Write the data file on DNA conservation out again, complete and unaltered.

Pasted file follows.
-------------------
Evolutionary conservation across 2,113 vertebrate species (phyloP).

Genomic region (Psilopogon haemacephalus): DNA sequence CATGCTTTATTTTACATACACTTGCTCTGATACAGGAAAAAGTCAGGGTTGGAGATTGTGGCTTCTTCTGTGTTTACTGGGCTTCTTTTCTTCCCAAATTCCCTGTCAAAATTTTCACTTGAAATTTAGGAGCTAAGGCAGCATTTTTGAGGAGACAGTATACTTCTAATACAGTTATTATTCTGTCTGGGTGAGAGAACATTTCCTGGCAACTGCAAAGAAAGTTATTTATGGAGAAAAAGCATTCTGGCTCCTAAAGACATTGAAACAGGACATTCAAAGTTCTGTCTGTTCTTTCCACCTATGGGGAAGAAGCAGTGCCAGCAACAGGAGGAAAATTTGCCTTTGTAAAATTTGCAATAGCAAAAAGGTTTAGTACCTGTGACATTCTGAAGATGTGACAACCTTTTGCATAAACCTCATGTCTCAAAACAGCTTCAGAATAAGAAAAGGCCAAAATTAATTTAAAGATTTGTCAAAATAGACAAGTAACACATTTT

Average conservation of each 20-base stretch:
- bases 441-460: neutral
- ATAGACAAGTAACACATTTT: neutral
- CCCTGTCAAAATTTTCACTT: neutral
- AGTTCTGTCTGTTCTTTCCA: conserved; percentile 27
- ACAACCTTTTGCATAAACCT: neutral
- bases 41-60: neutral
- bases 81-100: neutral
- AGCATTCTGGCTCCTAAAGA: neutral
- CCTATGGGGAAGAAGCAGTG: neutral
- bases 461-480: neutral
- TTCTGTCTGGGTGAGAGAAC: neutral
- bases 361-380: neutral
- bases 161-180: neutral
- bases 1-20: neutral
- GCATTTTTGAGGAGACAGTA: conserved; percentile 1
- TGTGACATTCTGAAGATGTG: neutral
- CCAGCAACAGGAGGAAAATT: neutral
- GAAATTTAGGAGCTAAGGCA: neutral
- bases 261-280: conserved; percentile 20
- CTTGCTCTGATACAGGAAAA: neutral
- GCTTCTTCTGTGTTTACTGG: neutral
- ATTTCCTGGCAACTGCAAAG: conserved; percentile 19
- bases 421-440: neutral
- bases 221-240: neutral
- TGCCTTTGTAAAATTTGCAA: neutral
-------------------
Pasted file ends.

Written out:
Evolutionary conservation across 2,113 vertebrate species (phyloP).

Genomic region (Psilopogon haemacephalus): DNA sequence CATGCTTTATTTTACATACACTTGCTCTGATACAGGAAAAAGTCAGGGTTGGAGATTGTGGCTTCTTCTGTGTTTACTGGGCTTCTTTTCTTCCCAAATTCCCTGTCAAAATTTTCACTTGAAATTTAGGAGCTAAGGCAGCATTTTTGAGGAGACAGTATACTTCTAATACAGTTATTATTCTGTCTGGGTGAGAGAACATTTCCTGGCAACTGCAAAGAAAGTTATTTATGGAGAAAAAGCATTCTGGCTCCTAAAGACATTGAAACAGGACATTCAAAGTTCTGTCTGTTCTTTCCACCTATGGGGAAGAAGCAGTGCCAGCAACAGGAGGAAAATTTGCCTTTGTAAAATTTGCAATAGCAAAAAGGTTTAGTACCTGTGACATTCTGAAGATGTGACAACCTTTTGCATAAACCTCATGTCTCAAAACAGCTTCAGAATAAGAAAAGGCCAAAATTAATTTAAAGATTTGTCAAAATAGACAAGTAACACATTTT

Average conservation of each 20-base stretch:
- bases 441-460: neutral
- ATAGACAAGTAACACATTTT: neutral
- CCCTGTCAAAATTTTCACTT: neutral
- AGTTCTGTCTGTTCTTTCCA: conserved; percentile 27
- ACAACCTTTTGCATAAACCT: neutral
- bases 41-60: neutral
- bases 81-100: neutral
- AGCATTCTGGCTCCTAAAGA: neutral
- CCTATGGGGAAGAAGCAGTG: neutral
- bases 461-480: neutral
- TTCTGTCTGGGTGAGAGAAC: neutral
- bases 361-380: neutral
- bases 161-180: neutral
- bases 1-20: neutral
- GCATTTTTGAGGAGACAGTA: conserved; percentile 1
- TGTGACATTCTGAAGATGTG: neutral
- CCAGCAACAGGAGGAAAATT: neutral
- GAAATTTAGGAGCTAAGGCA: neutral
- bases 261-280: conserved; percentile 20
- CTTGCTCTGATACAGGAAAA: neutral
- GCTTCTTCTGTGTTTACTGG: neutral
- ATTTCCTGGCAACTGCAAAG: conserved; percentile 19
- bases 421-440: neutral
- bases 221-240: neutral
- TGCCTTTGTAAAATTTGCAA: neutral